Indigo blue textiles have been highly prized since antiquity. Follow the trail of indigo over the centuries as Margo Krager, from ReproductionFabrics.com, discusses the history of these wonderful fabrics and the dye that gives them their special color. The journey begins with blue threads found in Egyptian mummy cloths and travels around the world touching 12th century meso-American and African tribal chiefs, 17th century European woad growers, Northern Civil War soldiers, the American cowboy, and contemporary 'blue-collar' workers in America, Europe, Africa, and Asia. This presentation includes a slide show of woven textiles, flags, costumes and uniforms, and quilts, plus a bibliography and handouts of indigo-dyed fabrics.
Furs on a Stick - Fabrics as Trading Goods During the Fur Trade Era
Textiles have been traded on a global scale for over 400 years. This lecture will trace the introduction of Indian printed fabrics into Europe and their eventual arrival here in America as trade goods. These textiles poured into American seaports early in the 18th century and were used for furnishings as well as clothing and quilts in homes along the eastern coast. They were also traded for furs with Native Americans. European and Asia textiles and ready-made shirts were an important means of exchange for over 150 years; between government agents dealing with the Five Civilized Nations, Lewis and Clark on their epic journey, or later Indian agents in Fort Benton, Montana. This presentation includes a slide show, a bibliography, and handouts of reproduction fabric samples typical of those used in Indian trade shirts.
Meriwether Lewis traveled to Philadelphia in the spring of 1803 to gather thirty-five hundred pounds of supplies and Indian presents for the journey west. He purchased beads, tomahawks, fishing hooks, combs and "30 calico shirts".
A Peek into the Pat: Three 19th Century Fabric Sample Books
Learn about the use and importance of fabric sample books in the 19th century and see actual antique fabric swatches that show the skill and craftsmanship of 19th century fabric designers, colorists and printers. Three different books will be discussed, the Dargate book c. 1830, an 1849 Delaines book plus one dated 1863, all are from the Mulhouse region in France. Learn how that beautiful 1830s reproduction floral arrived on your favorite quilt shop's shelf. Margo will trace the development of a reproduction line of fabric: the source , an idea, the research and selection, 'croquis', strike off's to the final bolt! Margo bring one of her books so you can have a close up look at the actual sample plus numerous handouts, fabric samples, and a bibliography for your historic fabric notebook.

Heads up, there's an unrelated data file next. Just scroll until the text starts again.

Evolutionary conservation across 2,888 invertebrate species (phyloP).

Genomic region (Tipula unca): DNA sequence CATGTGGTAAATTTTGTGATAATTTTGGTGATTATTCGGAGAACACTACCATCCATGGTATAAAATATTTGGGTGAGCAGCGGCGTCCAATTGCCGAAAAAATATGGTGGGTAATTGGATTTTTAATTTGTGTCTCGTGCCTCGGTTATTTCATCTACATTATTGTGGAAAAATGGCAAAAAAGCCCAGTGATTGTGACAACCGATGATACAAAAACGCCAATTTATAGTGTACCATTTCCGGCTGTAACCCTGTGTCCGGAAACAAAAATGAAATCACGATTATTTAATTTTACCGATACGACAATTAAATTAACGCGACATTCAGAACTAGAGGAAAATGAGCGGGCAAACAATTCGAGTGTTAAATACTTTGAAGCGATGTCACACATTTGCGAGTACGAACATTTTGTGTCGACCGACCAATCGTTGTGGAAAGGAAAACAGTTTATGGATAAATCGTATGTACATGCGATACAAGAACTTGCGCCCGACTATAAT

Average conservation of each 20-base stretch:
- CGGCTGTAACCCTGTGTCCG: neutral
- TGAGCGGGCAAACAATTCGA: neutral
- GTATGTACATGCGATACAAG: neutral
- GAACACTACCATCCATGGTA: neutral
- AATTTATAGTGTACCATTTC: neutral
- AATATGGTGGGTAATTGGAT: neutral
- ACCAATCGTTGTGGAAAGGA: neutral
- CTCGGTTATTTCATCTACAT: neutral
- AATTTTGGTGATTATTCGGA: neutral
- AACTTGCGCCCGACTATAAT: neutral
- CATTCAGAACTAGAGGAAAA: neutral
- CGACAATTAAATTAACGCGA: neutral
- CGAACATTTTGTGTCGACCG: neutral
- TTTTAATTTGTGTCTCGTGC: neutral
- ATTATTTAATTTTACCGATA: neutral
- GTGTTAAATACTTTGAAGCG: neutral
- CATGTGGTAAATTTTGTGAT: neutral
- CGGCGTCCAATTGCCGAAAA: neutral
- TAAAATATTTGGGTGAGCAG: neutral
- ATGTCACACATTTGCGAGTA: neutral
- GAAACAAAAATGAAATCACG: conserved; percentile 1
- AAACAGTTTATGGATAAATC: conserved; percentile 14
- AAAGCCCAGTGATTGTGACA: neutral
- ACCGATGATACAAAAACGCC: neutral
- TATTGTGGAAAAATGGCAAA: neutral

Textiles of the Arts and Crafts Era
This lecture/workshop will trace the evolution of the Arts and Crafts style with a focus on the decorative arts in both Great Britain and America from 1880-1920. This will include the influence and fabrics from Liberty of London, William Morris, Art Nouveau and the importance of the Prairie style homes of the mid West. You will see visuals of textiles and crafts of the period plus handouts of history, period design as well as fabric samples typical of that period. If you are trying to decorate an Arts and Crafts home, this class is for you.
Textiles of the Suffragette Era at the Turn of the Century in America. 1890-1920
Suffrage is the right to vote. A Suffragette is a woman advocating for women's right to vote and run for public office. The American Women's Suffrage Movement culminated in the 19th Amendment (ratified August 18, 1920) which prohibits states and the federal government from denying the right to vote of a citizen of the United States on the basis of sex.
The 90-minute lecture will cover 30 years (1890-1920) of textile printing, quilt making, and fashion, including a slide show, great visuals, paper hand-outs and several reproduction samples (for each participant) to illustrate major points of the lecture.
Travel costs - includes travel from Northfield, Minnesota; meals and lodging. Every effort will be made to keep travel and per diem costs reasonable.